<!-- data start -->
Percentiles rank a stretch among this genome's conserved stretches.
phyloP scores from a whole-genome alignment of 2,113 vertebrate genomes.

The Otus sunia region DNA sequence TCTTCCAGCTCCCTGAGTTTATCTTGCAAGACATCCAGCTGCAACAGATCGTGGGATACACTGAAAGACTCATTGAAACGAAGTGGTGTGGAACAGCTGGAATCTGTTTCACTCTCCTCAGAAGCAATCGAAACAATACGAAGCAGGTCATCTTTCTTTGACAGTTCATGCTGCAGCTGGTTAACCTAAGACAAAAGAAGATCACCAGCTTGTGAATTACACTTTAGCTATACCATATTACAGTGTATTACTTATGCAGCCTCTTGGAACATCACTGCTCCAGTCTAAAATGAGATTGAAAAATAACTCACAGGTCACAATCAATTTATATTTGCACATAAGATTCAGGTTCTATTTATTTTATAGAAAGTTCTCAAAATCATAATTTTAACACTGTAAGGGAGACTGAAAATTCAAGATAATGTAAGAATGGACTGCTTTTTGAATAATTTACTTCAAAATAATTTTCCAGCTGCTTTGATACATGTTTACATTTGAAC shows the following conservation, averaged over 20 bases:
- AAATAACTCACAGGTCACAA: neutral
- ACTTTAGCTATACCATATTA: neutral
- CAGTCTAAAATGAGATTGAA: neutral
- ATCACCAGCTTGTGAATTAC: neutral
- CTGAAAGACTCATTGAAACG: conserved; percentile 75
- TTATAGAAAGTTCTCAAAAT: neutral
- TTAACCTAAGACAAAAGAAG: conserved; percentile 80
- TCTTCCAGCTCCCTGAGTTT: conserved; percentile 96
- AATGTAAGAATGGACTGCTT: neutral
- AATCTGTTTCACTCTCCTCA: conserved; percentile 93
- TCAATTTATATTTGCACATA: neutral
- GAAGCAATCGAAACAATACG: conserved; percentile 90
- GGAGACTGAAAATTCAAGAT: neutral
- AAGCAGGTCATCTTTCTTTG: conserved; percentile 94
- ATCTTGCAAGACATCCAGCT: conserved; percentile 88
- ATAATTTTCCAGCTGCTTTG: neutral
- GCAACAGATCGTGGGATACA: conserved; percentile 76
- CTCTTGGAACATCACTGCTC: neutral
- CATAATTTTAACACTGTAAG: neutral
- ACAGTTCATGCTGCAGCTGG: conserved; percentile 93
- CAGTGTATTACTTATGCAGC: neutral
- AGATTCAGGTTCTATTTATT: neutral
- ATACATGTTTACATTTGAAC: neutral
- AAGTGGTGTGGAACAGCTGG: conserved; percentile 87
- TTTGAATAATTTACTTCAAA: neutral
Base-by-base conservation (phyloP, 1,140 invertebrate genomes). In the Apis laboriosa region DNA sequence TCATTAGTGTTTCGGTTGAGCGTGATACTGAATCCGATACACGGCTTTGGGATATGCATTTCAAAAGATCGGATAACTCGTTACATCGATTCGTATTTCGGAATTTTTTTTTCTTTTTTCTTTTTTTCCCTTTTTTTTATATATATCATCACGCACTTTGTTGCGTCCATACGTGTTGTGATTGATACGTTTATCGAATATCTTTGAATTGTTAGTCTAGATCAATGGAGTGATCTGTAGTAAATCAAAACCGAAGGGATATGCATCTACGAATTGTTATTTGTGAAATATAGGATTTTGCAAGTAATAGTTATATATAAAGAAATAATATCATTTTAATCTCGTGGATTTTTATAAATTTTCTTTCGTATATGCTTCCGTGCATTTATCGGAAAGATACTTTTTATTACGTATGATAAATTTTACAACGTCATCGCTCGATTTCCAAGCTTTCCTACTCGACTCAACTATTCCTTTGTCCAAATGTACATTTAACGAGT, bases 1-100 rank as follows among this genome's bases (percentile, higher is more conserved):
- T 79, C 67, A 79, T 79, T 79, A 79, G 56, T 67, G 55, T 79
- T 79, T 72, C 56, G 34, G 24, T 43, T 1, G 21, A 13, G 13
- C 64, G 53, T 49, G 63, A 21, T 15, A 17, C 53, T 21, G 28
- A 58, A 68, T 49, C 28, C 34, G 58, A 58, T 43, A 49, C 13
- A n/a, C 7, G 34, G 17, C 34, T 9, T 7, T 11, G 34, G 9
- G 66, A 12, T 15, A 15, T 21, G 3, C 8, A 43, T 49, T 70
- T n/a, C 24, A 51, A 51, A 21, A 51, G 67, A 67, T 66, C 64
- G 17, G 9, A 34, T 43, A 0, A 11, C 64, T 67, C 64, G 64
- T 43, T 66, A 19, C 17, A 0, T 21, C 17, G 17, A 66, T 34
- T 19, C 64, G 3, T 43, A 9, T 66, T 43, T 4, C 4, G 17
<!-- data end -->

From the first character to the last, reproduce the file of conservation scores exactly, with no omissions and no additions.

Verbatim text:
Percentiles rank a stretch among this genome's conserved stretches.
phyloP scores from a whole-genome alignment of 2,113 vertebrate genomes.

The Otus sunia region DNA sequence TCTTCCAGCTCCCTGAGTTTATCTTGCAAGACATCCAGCTGCAACAGATCGTGGGATACACTGAAAGACTCATTGAAACGAAGTGGTGTGGAACAGCTGGAATCTGTTTCACTCTCCTCAGAAGCAATCGAAACAATACGAAGCAGGTCATCTTTCTTTGACAGTTCATGCTGCAGCTGGTTAACCTAAGACAAAAGAAGATCACCAGCTTGTGAATTACACTTTAGCTATACCATATTACAGTGTATTACTTATGCAGCCTCTTGGAACATCACTGCTCCAGTCTAAAATGAGATTGAAAAATAACTCACAGGTCACAATCAATTTATATTTGCACATAAGATTCAGGTTCTATTTATTTTATAGAAAGTTCTCAAAATCATAATTTTAACACTGTAAGGGAGACTGAAAATTCAAGATAATGTAAGAATGGACTGCTTTTTGAATAATTTACTTCAAAATAATTTTCCAGCTGCTTTGATACATGTTTACATTTGAAC shows the following conservation, averaged over 20 bases:
- AAATAACTCACAGGTCACAA: neutral
- ACTTTAGCTATACCATATTA: neutral
- CAGTCTAAAATGAGATTGAA: neutral
- ATCACCAGCTTGTGAATTAC: neutral
- CTGAAAGACTCATTGAAACG: conserved; percentile 75
- TTATAGAAAGTTCTCAAAAT: neutral
- TTAACCTAAGACAAAAGAAG: conserved; percentile 80
- TCTTCCAGCTCCCTGAGTTT: conserved; percentile 96
- AATGTAAGAATGGACTGCTT: neutral
- AATCTGTTTCACTCTCCTCA: conserved; percentile 93
- TCAATTTATATTTGCACATA: neutral
- GAAGCAATCGAAACAATACG: conserved; percentile 90
- GGAGACTGAAAATTCAAGAT: neutral
- AAGCAGGTCATCTTTCTTTG: conserved; percentile 94
- ATCTTGCAAGACATCCAGCT: conserved; percentile 88
- ATAATTTTCCAGCTGCTTTG: neutral
- GCAACAGATCGTGGGATACA: conserved; percentile 76
- CTCTTGGAACATCACTGCTC: neutral
- CATAATTTTAACACTGTAAG: neutral
- ACAGTTCATGCTGCAGCTGG: conserved; percentile 93
- CAGTGTATTACTTATGCAGC: neutral
- AGATTCAGGTTCTATTTATT: neutral
- ATACATGTTTACATTTGAAC: neutral
- AAGTGGTGTGGAACAGCTGG: conserved; percentile 87
- TTTGAATAATTTACTTCAAA: neutral
Base-by-base conservation (phyloP, 1,140 invertebrate genomes). In the Apis laboriosa region DNA sequence TCATTAGTGTTTCGGTTGAGCGTGATACTGAATCCGATACACGGCTTTGGGATATGCATTTCAAAAGATCGGATAACTCGTTACATCGATTCGTATTTCGGAATTTTTTTTTCTTTTTTCTTTTTTTCCCTTTTTTTTATATATATCATCACGCACTTTGTTGCGTCCATACGTGTTGTGATTGATACGTTTATCGAATATCTTTGAATTGTTAGTCTAGATCAATGGAGTGATCTGTAGTAAATCAAAACCGAAGGGATATGCATCTACGAATTGTTATTTGTGAAATATAGGATTTTGCAAGTAATAGTTATATATAAAGAAATAATATCATTTTAATCTCGTGGATTTTTATAAATTTTCTTTCGTATATGCTTCCGTGCATTTATCGGAAAGATACTTTTTATTACGTATGATAAATTTTACAACGTCATCGCTCGATTTCCAAGCTTTCCTACTCGACTCAACTATTCCTTTGTCCAAATGTACATTTAACGAGT, bases 1-100 rank as follows among this genome's bases (percentile, higher is more conserved):
- T 79, C 67, A 79, T 79, T 79, A 79, G 56, T 67, G 55, T 79
- T 79, T 72, C 56, G 34, G 24, T 43, T 1, G 21, A 13, G 13
- C 64, G 53, T 49, G 63, A 21, T 15, A 17, C 53, T 21, G 28
- A 58, A 68, T 49, C 28, C 34, G 58, A 58, T 43, A 49, C 13
- A n/a, C 7, G 34, G 17, C 34, T 9, T 7, T 11, G 34, G 9
- G 66, A 12, T 15, A 15, T 21, G 3, C 8, A 43, T 49, T 70
- T n/a, C 24, A 51, A 51, A 21, A 51, G 67, A 67, T 66, C 64
- G 17, G 9, A 34, T 43, A 0, A 11, C 64, T 67, C 64, G 64
- T 43, T 66, A 19, C 17, A 0, T 21, C 17, G 17, A 66, T 34
- T 19, C 64, G 3, T 43, A 9, T 66, T 43, T 4, C 4, G 17